“I found some 7-on-7 workouts around town at home,” he said. “We were throwing and catching most days.”
Knox did some road trips to find other ways to stay sharp.
“Our guys were city hopping,” he said. “Trey Burks went to Houston to work with Rakeem Boyd. I went to Memphis to work with Shamar Nash. There were a bunch of us that got to Little Rock, too.
“Layne Hatcher, the starting Arkansas State quarterback, threw to us. It was John David White, Hudson Henry and a bunch more.”
Of course, there were daily virtual Zoom sessions for players with their coaches.
“Those were 45 minutes to an hour, but the rest of the days were ours,” Knox said. “We made the most of the virtual meetings and we did things on top of that with each other.”
There were daily video games in multiple platforms.
“We formed teams and played others (outside of the Razorback squad),” he said. “We organized them through FaceTime. We did those every single day and it was a great way to keep up with your teammate.
“Mike Woods, Koilan Jackson, Drew Vest, Austin Nix, Shane Clenin and Ricky Stromberg played most nights. Sometimes a strength coach might pop into a video game. Our coaches are family oriented, so it was a lot of fun.”
The Hogs were separated by hundreds of miles, but Knox said the pandemic drew them closer.
“It was hard when we found out that we were not going to have spring ball and not get to put on a helmet and a pad,” Knox said. “It was tough because it’s been a long time and that’s what football players do.”
It’s going to be a few more weeks before that happens.
“When they told us we had to go home, I thought, ‘Oh, just give us one play with a helmet and pads, just one play,’” Knox said. “I waited around a couple of days before I headed home.
“I got right into it, finding some local kids — some local quarterbacks — to throw and catch, just a way to run some routes and stay in shape.”
The players have organized their own throw-and-catch games since returning to campus. They do it every summer. No one was going to stop them this time. Senior transfer quarterback Feleipe Franks has led the drills as they implement the system installed by offensive coordinator Kendal Briles.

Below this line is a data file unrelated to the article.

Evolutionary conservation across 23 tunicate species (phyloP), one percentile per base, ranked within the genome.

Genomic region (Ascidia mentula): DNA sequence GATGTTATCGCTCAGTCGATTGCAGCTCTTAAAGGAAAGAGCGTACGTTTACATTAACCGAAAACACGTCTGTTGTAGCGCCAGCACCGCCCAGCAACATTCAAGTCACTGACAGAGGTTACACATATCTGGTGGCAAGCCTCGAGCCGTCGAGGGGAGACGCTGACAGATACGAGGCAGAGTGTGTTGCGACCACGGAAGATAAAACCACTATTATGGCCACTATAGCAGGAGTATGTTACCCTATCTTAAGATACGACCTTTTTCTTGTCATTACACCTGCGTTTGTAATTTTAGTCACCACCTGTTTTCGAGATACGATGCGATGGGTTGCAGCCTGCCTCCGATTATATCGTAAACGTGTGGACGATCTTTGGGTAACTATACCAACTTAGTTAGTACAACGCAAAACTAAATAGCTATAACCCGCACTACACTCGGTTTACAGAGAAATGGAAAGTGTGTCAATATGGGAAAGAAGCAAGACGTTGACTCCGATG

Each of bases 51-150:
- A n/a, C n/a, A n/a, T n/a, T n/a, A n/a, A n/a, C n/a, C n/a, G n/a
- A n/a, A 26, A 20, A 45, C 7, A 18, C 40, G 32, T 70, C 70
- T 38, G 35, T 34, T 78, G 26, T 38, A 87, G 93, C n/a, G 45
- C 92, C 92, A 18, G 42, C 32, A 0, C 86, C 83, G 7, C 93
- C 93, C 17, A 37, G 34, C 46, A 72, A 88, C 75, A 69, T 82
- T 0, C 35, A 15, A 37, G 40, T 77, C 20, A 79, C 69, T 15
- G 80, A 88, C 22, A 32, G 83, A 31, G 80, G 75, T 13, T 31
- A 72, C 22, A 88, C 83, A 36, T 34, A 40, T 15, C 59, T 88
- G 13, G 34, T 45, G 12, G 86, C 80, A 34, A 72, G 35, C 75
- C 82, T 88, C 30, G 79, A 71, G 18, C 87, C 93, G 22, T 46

“We are all learning the offense together,” Knox said. “Even my position coach (Justin Stepp) is learning it with us.
“Franks has been a leader. He encourages us. You can hear him shout, ‘Good rep, good rep,’ when we get it right. He can be that guy for us. He has a rocket for an arm.”
At 6-6, 235 pounds, Franks is an imposing figure.
“I’m 6-5 and Feleipe towers over me a good two inches,” Knox said. “I think he’s going to be a great quarterback.”
The team has learned the plays, Knox said, but they know the polish isn’t there yet.
“We’ve worked hard in our virtual meetings,” Knox said. “As a group, we know how to talk our way through things. It’s been a funny, different experience. It’s one thing to know them, but another thing to understand the nuances.
“We will be ready to get on the field with our coaches, but you would expect there to be some struggles. Until we get on the field and understand what the (defensive) box looks like, or what the back end looks like on a specific play, we won’t truly understand them.
“You have so many choices in this offense that we have to understand the leverage points and then do it very fast.”
It’s like a box of chocolates. You won’t know what you get just yet.
“This offense is great,” Knox said. “It’s designed to catch people off balance. There is a play for every situation, to do what we need in any way. There is a run for every situation and a pass. I would call it skill-position friendly.
“One week the offense might be one way, the next week totally different. It will fit what we need for every opponent. I love it.”
Sounds addictive, like a Kiwi Quencher.